One of the top troubleshooting tools you will use in OS X is the Console app, with which you can view a centralized list of logged system activity, be it from the system console or from application-specific log files. With the details output in the resources available in the Console, you can often track relevant activity for when crashes and other faults occur, and then address them accordingly. Continue reading
As programs run on your Mac, they will output their activity either to the system log or to specific log files, both of which can be viewed using OS X’s Console utility, so if some aspect of your Mac appears to not be working correctly, often the system console is a great tool to use for narrowing down the problem. However, when you open the console you will by default be hit with a barrage of information that can be tough to narrow down, especially if you want to follow the activity of one or more processes. Continue reading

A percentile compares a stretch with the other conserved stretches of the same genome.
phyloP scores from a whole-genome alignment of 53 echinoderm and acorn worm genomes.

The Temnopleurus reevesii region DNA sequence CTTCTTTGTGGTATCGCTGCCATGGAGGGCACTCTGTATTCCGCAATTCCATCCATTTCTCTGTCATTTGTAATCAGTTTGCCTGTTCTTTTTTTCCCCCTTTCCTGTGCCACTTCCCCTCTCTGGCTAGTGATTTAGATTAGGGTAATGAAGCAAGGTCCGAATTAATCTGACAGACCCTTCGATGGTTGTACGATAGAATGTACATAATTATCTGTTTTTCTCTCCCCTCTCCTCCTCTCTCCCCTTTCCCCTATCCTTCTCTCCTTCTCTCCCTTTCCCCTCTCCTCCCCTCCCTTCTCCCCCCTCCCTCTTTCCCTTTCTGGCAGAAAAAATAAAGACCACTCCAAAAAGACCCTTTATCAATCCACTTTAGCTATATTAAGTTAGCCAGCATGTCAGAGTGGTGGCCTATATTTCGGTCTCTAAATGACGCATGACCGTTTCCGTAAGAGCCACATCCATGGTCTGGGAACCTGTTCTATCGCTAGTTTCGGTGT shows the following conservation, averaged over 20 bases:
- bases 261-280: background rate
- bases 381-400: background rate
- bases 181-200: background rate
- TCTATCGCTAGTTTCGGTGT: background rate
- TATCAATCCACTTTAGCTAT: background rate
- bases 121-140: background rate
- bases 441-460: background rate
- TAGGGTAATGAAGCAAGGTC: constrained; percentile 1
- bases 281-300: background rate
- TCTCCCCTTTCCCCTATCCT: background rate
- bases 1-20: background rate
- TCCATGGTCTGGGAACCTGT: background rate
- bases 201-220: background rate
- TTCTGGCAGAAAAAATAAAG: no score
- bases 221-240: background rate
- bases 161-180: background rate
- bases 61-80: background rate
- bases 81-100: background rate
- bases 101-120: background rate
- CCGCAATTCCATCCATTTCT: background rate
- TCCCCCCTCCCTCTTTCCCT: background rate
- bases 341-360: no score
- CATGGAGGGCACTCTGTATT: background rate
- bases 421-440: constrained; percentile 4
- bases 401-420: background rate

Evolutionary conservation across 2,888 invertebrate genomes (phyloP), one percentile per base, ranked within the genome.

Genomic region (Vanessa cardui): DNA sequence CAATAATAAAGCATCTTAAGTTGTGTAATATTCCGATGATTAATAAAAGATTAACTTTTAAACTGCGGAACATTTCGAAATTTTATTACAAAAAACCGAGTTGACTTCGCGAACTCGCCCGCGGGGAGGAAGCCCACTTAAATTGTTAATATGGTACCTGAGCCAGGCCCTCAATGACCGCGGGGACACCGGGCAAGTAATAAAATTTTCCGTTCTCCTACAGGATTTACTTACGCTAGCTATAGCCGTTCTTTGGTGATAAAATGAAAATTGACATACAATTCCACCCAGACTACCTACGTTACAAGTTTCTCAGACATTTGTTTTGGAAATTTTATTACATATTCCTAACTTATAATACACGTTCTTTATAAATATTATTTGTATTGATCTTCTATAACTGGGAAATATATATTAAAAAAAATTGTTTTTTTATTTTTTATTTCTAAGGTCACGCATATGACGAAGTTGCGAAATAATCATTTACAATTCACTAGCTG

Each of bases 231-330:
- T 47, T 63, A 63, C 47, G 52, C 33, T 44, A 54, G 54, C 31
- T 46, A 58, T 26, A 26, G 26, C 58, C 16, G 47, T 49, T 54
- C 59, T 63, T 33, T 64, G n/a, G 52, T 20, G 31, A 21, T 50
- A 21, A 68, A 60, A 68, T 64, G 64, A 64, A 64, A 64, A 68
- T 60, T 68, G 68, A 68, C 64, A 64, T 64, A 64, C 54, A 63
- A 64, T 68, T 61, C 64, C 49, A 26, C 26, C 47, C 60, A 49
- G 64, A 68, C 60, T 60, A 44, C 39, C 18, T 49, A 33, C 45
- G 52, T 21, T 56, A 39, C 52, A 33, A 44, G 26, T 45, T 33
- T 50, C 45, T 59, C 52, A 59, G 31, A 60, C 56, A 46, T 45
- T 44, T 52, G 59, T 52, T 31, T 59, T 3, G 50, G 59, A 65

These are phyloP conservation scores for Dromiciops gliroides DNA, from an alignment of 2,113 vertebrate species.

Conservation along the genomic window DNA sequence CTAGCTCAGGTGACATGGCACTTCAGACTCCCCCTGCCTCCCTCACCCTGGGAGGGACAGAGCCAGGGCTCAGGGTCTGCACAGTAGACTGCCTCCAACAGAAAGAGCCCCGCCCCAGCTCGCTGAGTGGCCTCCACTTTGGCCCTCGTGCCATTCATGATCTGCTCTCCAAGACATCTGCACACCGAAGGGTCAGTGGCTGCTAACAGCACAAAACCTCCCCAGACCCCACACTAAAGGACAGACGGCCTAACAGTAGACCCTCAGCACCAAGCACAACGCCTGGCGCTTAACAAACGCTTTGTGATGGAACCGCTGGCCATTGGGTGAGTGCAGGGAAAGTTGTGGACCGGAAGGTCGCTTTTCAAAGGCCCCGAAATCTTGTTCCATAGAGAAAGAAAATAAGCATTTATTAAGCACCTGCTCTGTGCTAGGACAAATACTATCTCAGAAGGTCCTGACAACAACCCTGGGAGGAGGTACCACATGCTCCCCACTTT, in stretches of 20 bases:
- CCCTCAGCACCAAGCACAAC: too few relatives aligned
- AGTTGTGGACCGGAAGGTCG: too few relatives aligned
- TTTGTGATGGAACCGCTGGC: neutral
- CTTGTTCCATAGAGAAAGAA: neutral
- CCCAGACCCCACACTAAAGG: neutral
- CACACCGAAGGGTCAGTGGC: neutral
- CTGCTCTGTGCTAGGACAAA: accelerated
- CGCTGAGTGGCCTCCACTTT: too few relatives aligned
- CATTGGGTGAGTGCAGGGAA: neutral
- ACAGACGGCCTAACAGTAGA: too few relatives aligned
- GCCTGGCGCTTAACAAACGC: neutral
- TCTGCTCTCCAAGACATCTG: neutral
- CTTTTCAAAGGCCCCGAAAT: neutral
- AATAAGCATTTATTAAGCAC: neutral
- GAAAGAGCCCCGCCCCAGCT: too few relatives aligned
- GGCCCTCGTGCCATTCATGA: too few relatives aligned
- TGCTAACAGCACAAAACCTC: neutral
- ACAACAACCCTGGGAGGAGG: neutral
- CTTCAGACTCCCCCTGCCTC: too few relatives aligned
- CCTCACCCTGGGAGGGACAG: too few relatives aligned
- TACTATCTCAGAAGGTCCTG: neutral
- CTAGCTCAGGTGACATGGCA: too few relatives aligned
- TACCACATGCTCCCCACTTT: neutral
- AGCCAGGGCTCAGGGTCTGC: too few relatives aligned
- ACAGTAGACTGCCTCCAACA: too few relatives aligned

When programs and services run on your system, they are programmed to give some sort of indication of what they are doing, either through a graphical interface or some added function for the system. Since no program is perfect, programmers build in logging routines that indicate when specific tasks are done, or at least tried, by their programs.
The Console in OS X is a utility that allows you to see some of these ongoing messages the system and running applications are Continue reading